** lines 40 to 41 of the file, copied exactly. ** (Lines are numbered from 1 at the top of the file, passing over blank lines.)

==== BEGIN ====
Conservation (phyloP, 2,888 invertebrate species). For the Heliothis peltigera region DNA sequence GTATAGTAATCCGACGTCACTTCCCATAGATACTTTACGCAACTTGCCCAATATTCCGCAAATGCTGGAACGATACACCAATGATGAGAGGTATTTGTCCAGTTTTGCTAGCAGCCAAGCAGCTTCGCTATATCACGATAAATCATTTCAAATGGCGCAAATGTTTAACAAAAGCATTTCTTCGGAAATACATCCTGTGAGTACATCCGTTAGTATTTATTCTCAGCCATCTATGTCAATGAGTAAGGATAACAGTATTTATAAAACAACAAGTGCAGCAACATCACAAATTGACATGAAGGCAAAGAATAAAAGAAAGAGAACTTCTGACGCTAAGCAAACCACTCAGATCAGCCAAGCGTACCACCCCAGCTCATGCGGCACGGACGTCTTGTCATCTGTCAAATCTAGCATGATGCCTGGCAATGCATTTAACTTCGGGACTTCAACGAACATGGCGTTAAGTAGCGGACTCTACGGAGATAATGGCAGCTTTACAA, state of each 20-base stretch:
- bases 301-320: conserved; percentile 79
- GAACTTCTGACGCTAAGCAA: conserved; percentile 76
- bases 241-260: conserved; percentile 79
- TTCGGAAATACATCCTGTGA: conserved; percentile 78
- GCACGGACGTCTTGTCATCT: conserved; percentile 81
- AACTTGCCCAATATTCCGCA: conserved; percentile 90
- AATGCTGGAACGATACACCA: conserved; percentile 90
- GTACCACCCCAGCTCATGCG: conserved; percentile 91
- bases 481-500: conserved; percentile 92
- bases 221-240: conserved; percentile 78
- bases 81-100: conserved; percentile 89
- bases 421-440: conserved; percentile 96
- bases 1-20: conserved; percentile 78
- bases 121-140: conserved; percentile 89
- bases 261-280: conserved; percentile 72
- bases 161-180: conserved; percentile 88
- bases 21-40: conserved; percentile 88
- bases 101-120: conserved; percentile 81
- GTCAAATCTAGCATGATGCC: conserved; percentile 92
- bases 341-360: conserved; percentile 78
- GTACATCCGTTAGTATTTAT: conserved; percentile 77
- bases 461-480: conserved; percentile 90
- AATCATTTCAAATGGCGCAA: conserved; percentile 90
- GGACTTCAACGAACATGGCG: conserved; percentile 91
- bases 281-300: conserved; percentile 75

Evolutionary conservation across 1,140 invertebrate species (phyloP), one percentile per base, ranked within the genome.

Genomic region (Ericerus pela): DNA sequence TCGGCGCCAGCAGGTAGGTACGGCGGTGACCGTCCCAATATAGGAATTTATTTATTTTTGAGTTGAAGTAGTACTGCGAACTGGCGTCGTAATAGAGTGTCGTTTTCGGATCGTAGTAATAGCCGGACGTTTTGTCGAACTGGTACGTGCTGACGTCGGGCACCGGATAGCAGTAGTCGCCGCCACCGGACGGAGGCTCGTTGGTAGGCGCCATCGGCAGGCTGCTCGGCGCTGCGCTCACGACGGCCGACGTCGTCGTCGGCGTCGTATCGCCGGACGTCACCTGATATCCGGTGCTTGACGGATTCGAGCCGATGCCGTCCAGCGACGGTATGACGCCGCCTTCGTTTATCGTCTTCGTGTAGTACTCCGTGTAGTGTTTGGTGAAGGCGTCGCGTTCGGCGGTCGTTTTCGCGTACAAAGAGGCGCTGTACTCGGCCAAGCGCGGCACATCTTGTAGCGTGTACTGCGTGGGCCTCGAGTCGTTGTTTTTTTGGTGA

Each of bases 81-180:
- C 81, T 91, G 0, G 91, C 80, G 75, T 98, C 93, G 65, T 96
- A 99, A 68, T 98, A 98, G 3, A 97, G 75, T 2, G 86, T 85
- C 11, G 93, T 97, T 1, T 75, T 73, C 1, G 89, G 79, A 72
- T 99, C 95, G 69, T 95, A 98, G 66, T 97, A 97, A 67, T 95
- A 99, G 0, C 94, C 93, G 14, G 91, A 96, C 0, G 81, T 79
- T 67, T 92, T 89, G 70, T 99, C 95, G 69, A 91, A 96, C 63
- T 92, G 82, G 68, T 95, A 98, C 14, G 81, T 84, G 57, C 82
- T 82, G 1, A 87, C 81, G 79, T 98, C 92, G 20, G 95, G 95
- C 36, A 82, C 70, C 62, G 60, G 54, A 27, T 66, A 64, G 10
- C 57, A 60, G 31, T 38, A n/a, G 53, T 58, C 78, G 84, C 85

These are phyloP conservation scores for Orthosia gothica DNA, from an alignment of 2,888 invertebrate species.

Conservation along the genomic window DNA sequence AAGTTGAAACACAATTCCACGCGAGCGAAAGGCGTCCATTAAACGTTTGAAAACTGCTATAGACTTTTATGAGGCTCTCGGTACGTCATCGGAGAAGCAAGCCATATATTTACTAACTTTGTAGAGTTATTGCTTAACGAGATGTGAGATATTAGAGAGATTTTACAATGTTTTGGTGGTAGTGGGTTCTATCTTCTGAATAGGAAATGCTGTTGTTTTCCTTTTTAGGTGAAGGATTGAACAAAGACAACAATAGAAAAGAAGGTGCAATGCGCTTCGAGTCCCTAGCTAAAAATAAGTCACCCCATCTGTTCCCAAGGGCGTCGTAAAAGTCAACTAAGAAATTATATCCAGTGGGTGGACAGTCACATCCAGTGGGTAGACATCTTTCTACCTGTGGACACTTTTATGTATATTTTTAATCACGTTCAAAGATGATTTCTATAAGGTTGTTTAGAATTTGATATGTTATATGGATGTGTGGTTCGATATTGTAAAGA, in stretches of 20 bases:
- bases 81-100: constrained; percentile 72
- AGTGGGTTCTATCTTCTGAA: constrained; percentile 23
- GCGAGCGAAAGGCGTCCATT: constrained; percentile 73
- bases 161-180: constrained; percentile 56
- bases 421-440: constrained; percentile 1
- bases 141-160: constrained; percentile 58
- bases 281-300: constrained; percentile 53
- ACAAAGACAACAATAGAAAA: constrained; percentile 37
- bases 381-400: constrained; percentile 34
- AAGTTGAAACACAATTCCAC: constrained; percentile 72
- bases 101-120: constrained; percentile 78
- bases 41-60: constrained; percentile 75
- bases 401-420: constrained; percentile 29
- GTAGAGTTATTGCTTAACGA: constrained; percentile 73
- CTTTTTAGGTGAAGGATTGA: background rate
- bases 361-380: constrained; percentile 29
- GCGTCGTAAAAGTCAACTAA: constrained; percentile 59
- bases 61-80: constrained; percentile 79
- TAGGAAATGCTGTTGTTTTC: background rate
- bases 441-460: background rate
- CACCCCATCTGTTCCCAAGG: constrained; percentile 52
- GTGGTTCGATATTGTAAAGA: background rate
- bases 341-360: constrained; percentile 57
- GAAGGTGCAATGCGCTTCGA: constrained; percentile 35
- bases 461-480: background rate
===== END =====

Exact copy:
These are phyloP conservation scores for Orthosia gothica DNA, from an alignment of 2,888 invertebrate species.

Conservation along the genomic window DNA sequence AAGTTGAAACACAATTCCACGCGAGCGAAAGGCGTCCATTAAACGTTTGAAAACTGCTATAGACTTTTATGAGGCTCTCGGTACGTCATCGGAGAAGCAAGCCATATATTTACTAACTTTGTAGAGTTATTGCTTAACGAGATGTGAGATATTAGAGAGATTTTACAATGTTTTGGTGGTAGTGGGTTCTATCTTCTGAATAGGAAATGCTGTTGTTTTCCTTTTTAGGTGAAGGATTGAACAAAGACAACAATAGAAAAGAAGGTGCAATGCGCTTCGAGTCCCTAGCTAAAAATAAGTCACCCCATCTGTTCCCAAGGGCGTCGTAAAAGTCAACTAAGAAATTATATCCAGTGGGTGGACAGTCACATCCAGTGGGTAGACATCTTTCTACCTGTGGACACTTTTATGTATATTTTTAATCACGTTCAAAGATGATTTCTATAAGGTTGTTTAGAATTTGATATGTTATATGGATGTGTGGTTCGATATTGTAAAGA, in stretches of 20 bases: